Victims in Urumqi fire that sparked protests were all Uyghurs, officials confirm
The victims who died in last week’s apartment block fire in Urumqi – which triggered protests across China against harsh anti-virus restrictions – were all Uyghurs, two officials confirmed to Radio Free Asia.
At least 10 people perished in the Nov. 24 blaze in the regional capital of the Xinjiang Uyghur Autonomous Region amid reports that local lockdown measures impeded the rescue and escape of people trapped inside.
News of the fire – and the delays in fire trucks reaching the scene – struck a chord among the Chinese public fed up with the government’s zero-COVID policies, and sparked protests in at least a dozen cities across China.
News of the fire – and the delays in fire trucks reaching the scene – struck a chord among the Chinese public fed up with the government’s zero-COVID policies, and sparked protests in at least a dozen cities across China where crowds called for greater freedom of movement as well as freedom of expression.
Some even called for the removal of President Xi Jinping in the most strident protests since the 1989 massacre of pro-democracy demonstrators in Tiananmen Square.
Chinese media has not reported the identity of the victims who died in the fire. But an official at the Urumqi fire department and a staffer at the Urumqi State Security Bureau confirmed to RFA that the dead were all Uyghurs.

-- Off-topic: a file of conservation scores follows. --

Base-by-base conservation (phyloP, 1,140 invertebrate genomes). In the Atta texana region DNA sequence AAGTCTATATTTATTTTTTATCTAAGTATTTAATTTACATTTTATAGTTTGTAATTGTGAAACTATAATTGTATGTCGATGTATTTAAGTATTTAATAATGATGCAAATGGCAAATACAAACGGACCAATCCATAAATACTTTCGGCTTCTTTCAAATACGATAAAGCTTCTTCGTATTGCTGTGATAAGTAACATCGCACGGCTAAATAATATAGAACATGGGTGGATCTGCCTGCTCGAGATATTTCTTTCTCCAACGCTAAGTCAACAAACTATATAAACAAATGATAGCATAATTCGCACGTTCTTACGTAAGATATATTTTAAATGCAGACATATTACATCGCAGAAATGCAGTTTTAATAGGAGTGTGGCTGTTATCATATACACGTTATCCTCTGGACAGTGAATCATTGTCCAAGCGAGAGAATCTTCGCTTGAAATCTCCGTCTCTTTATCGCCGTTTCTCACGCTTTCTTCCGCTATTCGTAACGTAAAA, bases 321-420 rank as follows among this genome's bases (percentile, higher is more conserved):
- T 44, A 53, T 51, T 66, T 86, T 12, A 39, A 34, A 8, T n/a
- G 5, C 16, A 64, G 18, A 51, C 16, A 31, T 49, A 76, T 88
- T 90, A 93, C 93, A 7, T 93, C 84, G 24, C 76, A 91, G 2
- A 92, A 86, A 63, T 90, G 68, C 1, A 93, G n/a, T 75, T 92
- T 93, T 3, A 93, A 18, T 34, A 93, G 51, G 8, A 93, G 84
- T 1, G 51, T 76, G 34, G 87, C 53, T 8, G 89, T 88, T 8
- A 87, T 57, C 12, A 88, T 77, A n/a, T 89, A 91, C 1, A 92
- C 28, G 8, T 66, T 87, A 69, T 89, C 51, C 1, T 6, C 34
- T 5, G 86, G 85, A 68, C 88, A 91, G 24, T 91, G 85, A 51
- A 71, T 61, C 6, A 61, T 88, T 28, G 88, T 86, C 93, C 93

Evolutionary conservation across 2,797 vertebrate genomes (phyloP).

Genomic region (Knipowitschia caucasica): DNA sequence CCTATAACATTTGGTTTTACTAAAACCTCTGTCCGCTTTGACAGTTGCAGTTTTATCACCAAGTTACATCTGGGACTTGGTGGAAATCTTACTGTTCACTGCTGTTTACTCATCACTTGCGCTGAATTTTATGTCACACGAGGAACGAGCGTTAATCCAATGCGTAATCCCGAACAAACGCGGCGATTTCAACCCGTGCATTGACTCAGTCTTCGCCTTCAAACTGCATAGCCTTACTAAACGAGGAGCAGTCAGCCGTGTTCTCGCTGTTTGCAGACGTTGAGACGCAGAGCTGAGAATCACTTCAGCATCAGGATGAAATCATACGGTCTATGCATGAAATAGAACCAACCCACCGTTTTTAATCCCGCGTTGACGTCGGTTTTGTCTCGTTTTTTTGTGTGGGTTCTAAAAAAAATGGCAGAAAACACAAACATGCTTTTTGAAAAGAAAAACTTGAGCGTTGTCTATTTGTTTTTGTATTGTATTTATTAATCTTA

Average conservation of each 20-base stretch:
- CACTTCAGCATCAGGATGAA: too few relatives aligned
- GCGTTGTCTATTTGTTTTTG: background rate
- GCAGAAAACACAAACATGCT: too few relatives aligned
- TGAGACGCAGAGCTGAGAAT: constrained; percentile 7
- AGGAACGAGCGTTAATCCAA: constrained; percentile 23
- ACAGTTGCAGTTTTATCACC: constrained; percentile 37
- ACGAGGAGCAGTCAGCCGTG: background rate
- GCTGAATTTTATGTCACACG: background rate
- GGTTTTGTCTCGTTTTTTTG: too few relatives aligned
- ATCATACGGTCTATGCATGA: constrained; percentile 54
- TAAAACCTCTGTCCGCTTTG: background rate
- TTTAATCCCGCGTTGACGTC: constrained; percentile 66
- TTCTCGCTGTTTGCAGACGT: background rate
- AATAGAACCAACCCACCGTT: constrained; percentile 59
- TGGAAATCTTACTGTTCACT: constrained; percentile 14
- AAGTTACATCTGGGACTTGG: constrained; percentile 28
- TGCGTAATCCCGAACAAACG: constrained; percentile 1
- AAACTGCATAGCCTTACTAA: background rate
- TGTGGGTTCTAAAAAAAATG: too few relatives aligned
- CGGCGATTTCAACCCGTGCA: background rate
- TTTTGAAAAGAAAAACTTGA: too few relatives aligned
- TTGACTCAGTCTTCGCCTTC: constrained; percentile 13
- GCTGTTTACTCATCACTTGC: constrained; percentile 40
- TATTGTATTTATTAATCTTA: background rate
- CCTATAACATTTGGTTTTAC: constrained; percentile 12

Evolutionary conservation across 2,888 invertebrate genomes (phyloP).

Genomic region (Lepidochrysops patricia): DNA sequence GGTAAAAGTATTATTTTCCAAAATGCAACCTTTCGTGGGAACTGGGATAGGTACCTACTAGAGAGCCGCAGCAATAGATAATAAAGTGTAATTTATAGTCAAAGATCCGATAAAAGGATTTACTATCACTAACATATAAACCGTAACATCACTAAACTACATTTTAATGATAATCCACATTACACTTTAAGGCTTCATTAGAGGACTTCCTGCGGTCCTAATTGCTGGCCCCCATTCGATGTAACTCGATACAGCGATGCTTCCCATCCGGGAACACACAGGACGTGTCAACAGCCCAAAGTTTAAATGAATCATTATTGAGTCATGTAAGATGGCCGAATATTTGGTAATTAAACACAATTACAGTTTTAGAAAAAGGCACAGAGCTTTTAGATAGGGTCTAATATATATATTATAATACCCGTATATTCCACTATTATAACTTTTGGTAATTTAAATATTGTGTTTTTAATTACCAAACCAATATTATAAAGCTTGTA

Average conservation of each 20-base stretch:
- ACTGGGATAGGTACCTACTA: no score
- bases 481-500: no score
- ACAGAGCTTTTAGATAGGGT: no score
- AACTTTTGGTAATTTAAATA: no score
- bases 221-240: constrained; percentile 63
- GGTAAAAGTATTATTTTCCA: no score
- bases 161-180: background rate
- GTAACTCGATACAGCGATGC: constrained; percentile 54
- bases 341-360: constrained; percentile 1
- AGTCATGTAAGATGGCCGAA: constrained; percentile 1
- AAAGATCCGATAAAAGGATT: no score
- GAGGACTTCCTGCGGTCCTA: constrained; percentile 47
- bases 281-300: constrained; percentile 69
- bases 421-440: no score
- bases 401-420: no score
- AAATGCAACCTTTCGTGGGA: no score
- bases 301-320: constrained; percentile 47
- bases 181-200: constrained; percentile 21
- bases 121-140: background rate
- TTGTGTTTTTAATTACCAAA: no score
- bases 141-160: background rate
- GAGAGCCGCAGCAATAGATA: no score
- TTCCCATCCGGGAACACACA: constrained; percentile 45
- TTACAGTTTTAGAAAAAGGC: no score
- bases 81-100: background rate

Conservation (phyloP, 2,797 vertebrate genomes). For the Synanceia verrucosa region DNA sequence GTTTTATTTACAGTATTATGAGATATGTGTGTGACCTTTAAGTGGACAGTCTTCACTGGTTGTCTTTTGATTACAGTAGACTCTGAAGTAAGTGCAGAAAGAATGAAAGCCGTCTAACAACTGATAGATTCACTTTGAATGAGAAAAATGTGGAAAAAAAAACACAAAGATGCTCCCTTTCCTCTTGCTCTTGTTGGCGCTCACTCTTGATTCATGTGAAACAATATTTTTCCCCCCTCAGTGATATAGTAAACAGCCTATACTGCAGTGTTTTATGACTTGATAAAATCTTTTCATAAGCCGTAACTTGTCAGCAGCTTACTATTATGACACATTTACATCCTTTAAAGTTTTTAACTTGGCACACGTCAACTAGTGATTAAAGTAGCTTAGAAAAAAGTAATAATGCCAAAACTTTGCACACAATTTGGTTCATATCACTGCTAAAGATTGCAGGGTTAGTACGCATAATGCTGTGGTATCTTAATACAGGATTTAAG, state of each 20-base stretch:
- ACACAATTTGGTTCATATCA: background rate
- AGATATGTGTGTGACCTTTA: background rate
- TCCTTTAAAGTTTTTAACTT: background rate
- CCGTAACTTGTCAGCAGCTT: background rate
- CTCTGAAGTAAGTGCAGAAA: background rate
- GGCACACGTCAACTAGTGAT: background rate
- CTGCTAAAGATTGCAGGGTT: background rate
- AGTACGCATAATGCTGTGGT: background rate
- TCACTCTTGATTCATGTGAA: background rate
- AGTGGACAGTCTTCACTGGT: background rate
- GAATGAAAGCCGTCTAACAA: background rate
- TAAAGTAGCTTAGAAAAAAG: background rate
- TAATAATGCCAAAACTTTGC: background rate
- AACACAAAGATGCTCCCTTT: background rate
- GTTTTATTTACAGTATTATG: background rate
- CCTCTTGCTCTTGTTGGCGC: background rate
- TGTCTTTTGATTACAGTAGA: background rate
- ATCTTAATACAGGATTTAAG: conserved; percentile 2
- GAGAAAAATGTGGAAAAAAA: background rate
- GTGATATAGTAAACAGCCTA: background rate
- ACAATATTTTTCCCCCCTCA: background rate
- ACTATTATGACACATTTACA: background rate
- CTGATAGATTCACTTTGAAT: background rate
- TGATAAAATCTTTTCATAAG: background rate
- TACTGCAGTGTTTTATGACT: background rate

This corroborates the description of Uyghurs living outside the country who were familiar with the apartment building that caught fire.
Hebibulla Izchi, who had lived in the building but is now residing in Switzerland, said all the residents of this building all were Uyghurs. He said his cousin, mother-in-law, and sister-in-law all live in the residential building.
“Before I left the motherland in 2016, I knew all the residents were Uyghurs, and there were no Chinese people,” he said. “That building’s clients were mainly Uyghurs.”
Abdulhapiz Memtim, also living in Switzerland, is the nephew of a woman who died in the fire. A woman, surnamed Qemernisa, died along with her four children Abdurahman, Imran, Shehide, and Nehdiye.
While the official death toll from the fire is 10, there have been reports of higher numbers. When asked about the number of dead, the latter official said 15, and the former official said he didn’t know. A policeman at Chang Jiang Road police station in Urumqi revealed that even the authorities did not report the police station the number of deaths in the disaster.
For years, Chinese authorities have persecuted Uyghurs, subjecting them to arbitrary arrests and restrictions on their religious practice and culture. China also has held up to 1.8 million Uyghurs and others in “re-education” camps since 2017.